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Envirolet. “Envirolet Composting Toilets.” Envirolet Composting Toilets | “The Premium Choice.” - Ed Begley, Jr. Envirolet Composting Toilets, n.d. Web. 02 Dec. 2012. <http://www.envirolet. com/>.

“Science & Technology.” Composting Toilets and Greywater Systems. Vital Design, n.d. Web. 02 Dec. 2012. <http://www.clivusmultrum.com/science-technology.php>.

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George, Rose. The Big Necessity: The Unmentionable World of Human Waste and Why It Matters. New York: Metropolitan, 2008. Print.

Roth, J. D. “The Story of Stuff.” Get Rich Slowly. Personal Finance That Makes Sense. Getrichslowly.org, 9 June 2008. Web. 03 Dec. 2012. <http://www.getrichslowly.org/blog/2008/06/09/the-story-ofstuff/>.

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collected via waterless or micro flush systems into a larger tank appropriate for input from multiple toilets. The advantages of composting toilets are the vast amount of water saved, elimination of potentially harmful waste that may reach groundwater or lakes, streams, and oceans and finally the availability of nutrients that can be used and returned back to the earth. Human “waste” – it needn’t be – is full of nutrients. It is a rich, valuable, inexhaustible material, as rich as the world of people who work with it. This part of the essay has been an exploration of a hidden world and one of the world’s biggest unsolved public health crisis. Waste is common to everyone, as necessary as breathing, yet it is not always discussed. The lack of conversation also appears regarding the junk “waste” humans produce, with “99% of the stuff we harvest, mine, process, transport, and consume becomes trash within six months. Only 1% of the materials used to produce consumer goods (including the goods themselves) are still used six months after the date of sale” (Roth). This now leads us to an investigation regarding just that. Urban scale case study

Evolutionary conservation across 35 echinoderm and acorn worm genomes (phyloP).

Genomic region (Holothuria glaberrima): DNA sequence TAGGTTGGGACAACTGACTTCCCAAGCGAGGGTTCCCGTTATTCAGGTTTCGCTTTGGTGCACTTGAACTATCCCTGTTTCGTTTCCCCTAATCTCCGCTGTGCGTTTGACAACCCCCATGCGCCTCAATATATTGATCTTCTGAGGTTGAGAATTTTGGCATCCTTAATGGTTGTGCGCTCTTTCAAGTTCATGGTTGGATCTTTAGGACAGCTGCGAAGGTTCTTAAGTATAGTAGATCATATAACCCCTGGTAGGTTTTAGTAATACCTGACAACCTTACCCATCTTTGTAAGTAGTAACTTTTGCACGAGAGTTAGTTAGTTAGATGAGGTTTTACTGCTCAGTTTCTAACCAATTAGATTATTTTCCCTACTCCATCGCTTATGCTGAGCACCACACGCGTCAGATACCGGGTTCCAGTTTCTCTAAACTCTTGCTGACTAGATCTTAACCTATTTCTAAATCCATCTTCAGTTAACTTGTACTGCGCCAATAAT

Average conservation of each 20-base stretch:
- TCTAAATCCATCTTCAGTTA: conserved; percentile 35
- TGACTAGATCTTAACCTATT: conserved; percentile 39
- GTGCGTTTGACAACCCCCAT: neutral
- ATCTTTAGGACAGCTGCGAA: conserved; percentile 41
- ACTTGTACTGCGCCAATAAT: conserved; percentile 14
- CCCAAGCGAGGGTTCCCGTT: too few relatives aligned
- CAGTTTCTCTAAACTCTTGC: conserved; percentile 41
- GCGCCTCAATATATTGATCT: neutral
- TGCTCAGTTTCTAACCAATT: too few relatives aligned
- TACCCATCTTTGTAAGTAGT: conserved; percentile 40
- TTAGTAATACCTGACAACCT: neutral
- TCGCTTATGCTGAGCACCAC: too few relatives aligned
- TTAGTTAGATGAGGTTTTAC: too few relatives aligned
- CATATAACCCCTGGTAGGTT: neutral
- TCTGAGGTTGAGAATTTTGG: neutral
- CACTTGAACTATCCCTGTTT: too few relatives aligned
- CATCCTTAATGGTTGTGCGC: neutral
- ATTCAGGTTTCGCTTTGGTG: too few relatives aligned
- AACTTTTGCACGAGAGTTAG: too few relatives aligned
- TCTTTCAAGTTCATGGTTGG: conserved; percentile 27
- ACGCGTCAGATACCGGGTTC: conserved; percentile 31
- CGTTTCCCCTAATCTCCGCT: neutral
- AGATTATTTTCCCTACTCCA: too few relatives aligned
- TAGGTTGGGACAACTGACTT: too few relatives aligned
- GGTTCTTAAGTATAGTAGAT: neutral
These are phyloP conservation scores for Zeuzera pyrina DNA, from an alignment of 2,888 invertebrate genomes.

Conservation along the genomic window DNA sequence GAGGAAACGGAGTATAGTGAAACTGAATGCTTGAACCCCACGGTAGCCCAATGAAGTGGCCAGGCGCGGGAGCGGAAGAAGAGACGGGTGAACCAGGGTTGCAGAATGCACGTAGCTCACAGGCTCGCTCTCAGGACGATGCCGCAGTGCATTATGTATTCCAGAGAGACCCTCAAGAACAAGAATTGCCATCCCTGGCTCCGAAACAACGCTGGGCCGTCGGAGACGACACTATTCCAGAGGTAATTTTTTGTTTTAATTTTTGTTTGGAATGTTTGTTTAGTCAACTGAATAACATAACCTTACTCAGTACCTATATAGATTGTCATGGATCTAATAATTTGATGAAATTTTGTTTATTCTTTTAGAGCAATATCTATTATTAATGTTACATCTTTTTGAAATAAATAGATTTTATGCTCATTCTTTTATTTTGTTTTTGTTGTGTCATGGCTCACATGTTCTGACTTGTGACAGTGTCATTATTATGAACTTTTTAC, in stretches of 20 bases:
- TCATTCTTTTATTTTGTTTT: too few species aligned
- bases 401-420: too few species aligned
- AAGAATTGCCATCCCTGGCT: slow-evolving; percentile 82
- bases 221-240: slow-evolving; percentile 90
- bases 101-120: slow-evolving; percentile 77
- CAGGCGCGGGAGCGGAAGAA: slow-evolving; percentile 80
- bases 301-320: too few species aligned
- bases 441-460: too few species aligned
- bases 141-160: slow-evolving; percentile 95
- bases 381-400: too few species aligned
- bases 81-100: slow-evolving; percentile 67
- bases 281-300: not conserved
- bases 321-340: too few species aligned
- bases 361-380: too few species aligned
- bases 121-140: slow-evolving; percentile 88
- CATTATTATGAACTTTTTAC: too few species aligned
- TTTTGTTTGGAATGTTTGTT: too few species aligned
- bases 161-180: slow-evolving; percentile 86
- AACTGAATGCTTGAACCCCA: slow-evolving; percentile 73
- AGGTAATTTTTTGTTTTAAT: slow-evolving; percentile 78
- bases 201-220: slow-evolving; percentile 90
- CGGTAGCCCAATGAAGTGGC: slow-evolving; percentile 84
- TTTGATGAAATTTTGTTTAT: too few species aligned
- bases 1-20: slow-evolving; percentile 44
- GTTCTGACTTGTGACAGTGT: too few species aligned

Landfill site of Freshkills park, New York, U.S. City of New York Parks & Recreation

Landfill site of Hiriya park, Tel Aviv, Israel http://en.wikipedia.org/wiki/Hiriya

There is a long history of urban residents transporting large amount of waste to somewhere outside the city. Therefore, it is not a surprise to find huge landfill areas close to cities all over the world, like the cases described here – New York, Tel Aviv, Beijing. Then, at a certain point the city expands to the formerly “outside” area, or that when people begin to realize the value of the land and the necessity to restore the ecological order, the rehabilitation projects starts. Every case is distinctive in some way, yet they have many ideas in common as all of them can be considered as a long-term recovery of environment from the continuing damage of human waste. For hundreds of years before 1900, the Nanhaizi landfill area was a 49,400 acre wetland with rich plantations and animals around a century ago. From 1900

Landfill site of Nanhaizi park, Beijing, China Ju Qing. Architecture Design and Construction for Ecological Restoration of Urban Landfill, 2011